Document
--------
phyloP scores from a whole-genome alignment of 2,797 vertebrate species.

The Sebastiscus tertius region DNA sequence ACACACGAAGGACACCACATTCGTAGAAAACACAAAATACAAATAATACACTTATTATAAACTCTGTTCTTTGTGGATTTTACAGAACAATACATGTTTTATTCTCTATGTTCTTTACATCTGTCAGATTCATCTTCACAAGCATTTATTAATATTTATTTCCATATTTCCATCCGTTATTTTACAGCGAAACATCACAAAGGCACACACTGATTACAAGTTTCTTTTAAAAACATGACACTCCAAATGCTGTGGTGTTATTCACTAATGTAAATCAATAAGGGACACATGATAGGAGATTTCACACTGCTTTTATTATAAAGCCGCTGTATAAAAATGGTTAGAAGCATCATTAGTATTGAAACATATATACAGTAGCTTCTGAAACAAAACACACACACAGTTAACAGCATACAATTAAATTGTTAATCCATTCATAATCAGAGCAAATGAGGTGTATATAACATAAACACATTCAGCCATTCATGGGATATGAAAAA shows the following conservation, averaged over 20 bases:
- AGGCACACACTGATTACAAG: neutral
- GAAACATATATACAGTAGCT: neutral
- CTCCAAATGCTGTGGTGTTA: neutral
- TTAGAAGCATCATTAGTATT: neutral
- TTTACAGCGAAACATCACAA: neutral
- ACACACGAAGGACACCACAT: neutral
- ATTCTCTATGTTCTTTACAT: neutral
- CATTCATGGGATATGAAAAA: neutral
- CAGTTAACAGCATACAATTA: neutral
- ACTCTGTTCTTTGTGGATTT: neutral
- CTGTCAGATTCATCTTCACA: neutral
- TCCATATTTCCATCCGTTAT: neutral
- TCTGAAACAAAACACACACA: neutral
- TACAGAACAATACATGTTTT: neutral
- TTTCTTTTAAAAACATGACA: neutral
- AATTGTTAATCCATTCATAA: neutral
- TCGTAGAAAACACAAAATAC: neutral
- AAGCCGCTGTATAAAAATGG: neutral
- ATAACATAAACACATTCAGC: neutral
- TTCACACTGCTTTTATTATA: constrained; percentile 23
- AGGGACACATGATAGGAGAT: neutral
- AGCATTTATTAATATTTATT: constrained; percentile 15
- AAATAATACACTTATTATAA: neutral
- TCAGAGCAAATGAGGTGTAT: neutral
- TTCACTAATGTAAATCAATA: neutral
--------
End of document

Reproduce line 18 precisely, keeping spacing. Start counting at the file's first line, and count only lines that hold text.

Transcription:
- AATTGTTAATCCATTCATAA: neutral